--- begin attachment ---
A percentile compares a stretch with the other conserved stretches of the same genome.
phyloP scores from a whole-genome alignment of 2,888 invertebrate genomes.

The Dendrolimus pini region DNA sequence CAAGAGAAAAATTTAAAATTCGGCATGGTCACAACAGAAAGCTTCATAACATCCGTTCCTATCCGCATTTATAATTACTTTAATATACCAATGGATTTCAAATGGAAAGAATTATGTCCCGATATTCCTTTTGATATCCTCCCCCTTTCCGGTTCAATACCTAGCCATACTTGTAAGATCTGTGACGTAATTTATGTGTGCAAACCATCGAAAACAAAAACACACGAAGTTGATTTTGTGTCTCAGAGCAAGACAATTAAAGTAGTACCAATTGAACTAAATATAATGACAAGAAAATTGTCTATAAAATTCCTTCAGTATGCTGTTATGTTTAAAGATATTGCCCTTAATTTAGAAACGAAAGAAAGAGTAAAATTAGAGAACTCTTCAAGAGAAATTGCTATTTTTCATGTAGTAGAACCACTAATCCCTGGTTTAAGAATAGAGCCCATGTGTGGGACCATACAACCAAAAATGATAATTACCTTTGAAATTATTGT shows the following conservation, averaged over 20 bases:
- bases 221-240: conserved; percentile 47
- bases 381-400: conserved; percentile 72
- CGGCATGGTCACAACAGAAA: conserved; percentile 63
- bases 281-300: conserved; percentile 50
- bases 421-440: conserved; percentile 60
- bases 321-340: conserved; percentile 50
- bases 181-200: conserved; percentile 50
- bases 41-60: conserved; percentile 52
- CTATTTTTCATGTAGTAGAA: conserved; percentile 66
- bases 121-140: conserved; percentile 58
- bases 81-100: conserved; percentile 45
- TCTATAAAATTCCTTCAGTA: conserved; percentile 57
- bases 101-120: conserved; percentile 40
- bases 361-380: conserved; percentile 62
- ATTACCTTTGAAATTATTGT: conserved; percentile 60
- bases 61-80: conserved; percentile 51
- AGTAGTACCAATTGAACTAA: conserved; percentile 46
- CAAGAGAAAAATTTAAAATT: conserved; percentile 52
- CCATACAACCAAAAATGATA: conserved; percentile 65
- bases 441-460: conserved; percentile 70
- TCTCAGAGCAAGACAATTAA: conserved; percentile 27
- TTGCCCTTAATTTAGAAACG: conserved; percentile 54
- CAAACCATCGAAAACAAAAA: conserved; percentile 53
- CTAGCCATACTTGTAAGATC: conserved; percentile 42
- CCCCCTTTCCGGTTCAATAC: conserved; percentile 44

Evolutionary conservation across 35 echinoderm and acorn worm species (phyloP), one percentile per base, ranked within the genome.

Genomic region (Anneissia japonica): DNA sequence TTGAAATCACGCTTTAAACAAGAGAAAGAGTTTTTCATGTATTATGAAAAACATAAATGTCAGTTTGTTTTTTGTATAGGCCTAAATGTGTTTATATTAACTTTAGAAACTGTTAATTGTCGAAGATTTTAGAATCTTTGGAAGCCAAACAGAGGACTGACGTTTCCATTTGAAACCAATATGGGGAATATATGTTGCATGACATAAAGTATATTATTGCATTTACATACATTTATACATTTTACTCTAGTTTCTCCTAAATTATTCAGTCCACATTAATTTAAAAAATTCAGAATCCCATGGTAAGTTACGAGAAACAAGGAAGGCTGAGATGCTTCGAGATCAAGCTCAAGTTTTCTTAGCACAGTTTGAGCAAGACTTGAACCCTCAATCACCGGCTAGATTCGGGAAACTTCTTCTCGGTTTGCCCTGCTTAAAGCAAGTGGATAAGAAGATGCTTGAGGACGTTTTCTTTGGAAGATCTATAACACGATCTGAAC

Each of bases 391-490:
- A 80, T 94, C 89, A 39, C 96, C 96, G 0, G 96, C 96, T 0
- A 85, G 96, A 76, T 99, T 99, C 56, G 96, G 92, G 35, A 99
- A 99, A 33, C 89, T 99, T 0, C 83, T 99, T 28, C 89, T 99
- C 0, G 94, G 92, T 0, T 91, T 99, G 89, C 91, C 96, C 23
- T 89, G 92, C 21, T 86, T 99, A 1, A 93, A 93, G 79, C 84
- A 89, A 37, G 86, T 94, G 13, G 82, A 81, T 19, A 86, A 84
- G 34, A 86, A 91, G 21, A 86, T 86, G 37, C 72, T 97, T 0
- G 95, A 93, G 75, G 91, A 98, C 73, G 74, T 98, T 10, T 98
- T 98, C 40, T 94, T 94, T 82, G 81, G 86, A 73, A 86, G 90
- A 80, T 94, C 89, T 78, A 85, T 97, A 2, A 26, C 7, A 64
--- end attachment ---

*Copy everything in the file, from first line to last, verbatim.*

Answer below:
A percentile compares a stretch with the other conserved stretches of the same genome.
phyloP scores from a whole-genome alignment of 2,888 invertebrate genomes.

The Dendrolimus pini region DNA sequence CAAGAGAAAAATTTAAAATTCGGCATGGTCACAACAGAAAGCTTCATAACATCCGTTCCTATCCGCATTTATAATTACTTTAATATACCAATGGATTTCAAATGGAAAGAATTATGTCCCGATATTCCTTTTGATATCCTCCCCCTTTCCGGTTCAATACCTAGCCATACTTGTAAGATCTGTGACGTAATTTATGTGTGCAAACCATCGAAAACAAAAACACACGAAGTTGATTTTGTGTCTCAGAGCAAGACAATTAAAGTAGTACCAATTGAACTAAATATAATGACAAGAAAATTGTCTATAAAATTCCTTCAGTATGCTGTTATGTTTAAAGATATTGCCCTTAATTTAGAAACGAAAGAAAGAGTAAAATTAGAGAACTCTTCAAGAGAAATTGCTATTTTTCATGTAGTAGAACCACTAATCCCTGGTTTAAGAATAGAGCCCATGTGTGGGACCATACAACCAAAAATGATAATTACCTTTGAAATTATTGT shows the following conservation, averaged over 20 bases:
- bases 221-240: conserved; percentile 47
- bases 381-400: conserved; percentile 72
- CGGCATGGTCACAACAGAAA: conserved; percentile 63
- bases 281-300: conserved; percentile 50
- bases 421-440: conserved; percentile 60
- bases 321-340: conserved; percentile 50
- bases 181-200: conserved; percentile 50
- bases 41-60: conserved; percentile 52
- CTATTTTTCATGTAGTAGAA: conserved; percentile 66
- bases 121-140: conserved; percentile 58
- bases 81-100: conserved; percentile 45
- TCTATAAAATTCCTTCAGTA: conserved; percentile 57
- bases 101-120: conserved; percentile 40
- bases 361-380: conserved; percentile 62
- ATTACCTTTGAAATTATTGT: conserved; percentile 60
- bases 61-80: conserved; percentile 51
- AGTAGTACCAATTGAACTAA: conserved; percentile 46
- CAAGAGAAAAATTTAAAATT: conserved; percentile 52
- CCATACAACCAAAAATGATA: conserved; percentile 65
- bases 441-460: conserved; percentile 70
- TCTCAGAGCAAGACAATTAA: conserved; percentile 27
- TTGCCCTTAATTTAGAAACG: conserved; percentile 54
- CAAACCATCGAAAACAAAAA: conserved; percentile 53
- CTAGCCATACTTGTAAGATC: conserved; percentile 42
- CCCCCTTTCCGGTTCAATAC: conserved; percentile 44

Evolutionary conservation across 35 echinoderm and acorn worm species (phyloP), one percentile per base, ranked within the genome.

Genomic region (Anneissia japonica): DNA sequence TTGAAATCACGCTTTAAACAAGAGAAAGAGTTTTTCATGTATTATGAAAAACATAAATGTCAGTTTGTTTTTTGTATAGGCCTAAATGTGTTTATATTAACTTTAGAAACTGTTAATTGTCGAAGATTTTAGAATCTTTGGAAGCCAAACAGAGGACTGACGTTTCCATTTGAAACCAATATGGGGAATATATGTTGCATGACATAAAGTATATTATTGCATTTACATACATTTATACATTTTACTCTAGTTTCTCCTAAATTATTCAGTCCACATTAATTTAAAAAATTCAGAATCCCATGGTAAGTTACGAGAAACAAGGAAGGCTGAGATGCTTCGAGATCAAGCTCAAGTTTTCTTAGCACAGTTTGAGCAAGACTTGAACCCTCAATCACCGGCTAGATTCGGGAAACTTCTTCTCGGTTTGCCCTGCTTAAAGCAAGTGGATAAGAAGATGCTTGAGGACGTTTTCTTTGGAAGATCTATAACACGATCTGAAC

Each of bases 391-490:
- A 80, T 94, C 89, A 39, C 96, C 96, G 0, G 96, C 96, T 0
- A 85, G 96, A 76, T 99, T 99, C 56, G 96, G 92, G 35, A 99
- A 99, A 33, C 89, T 99, T 0, C 83, T 99, T 28, C 89, T 99
- C 0, G 94, G 92, T 0, T 91, T 99, G 89, C 91, C 96, C 23
- T 89, G 92, C 21, T 86, T 99, A 1, A 93, A 93, G 79, C 84
- A 89, A 37, G 86, T 94, G 13, G 82, A 81, T 19, A 86, A 84
- G 34, A 86, A 91, G 21, A 86, T 86, G 37, C 72, T 97, T 0
- G 95, A 93, G 75, G 91, A 98, C 73, G 74, T 98, T 10, T 98
- T 98, C 40, T 94, T 94, T 82, G 81, G 86, A 73, A 86, G 90
- A 80, T 94, C 89, T 78, A 85, T 97, A 2, A 26, C 7, A 64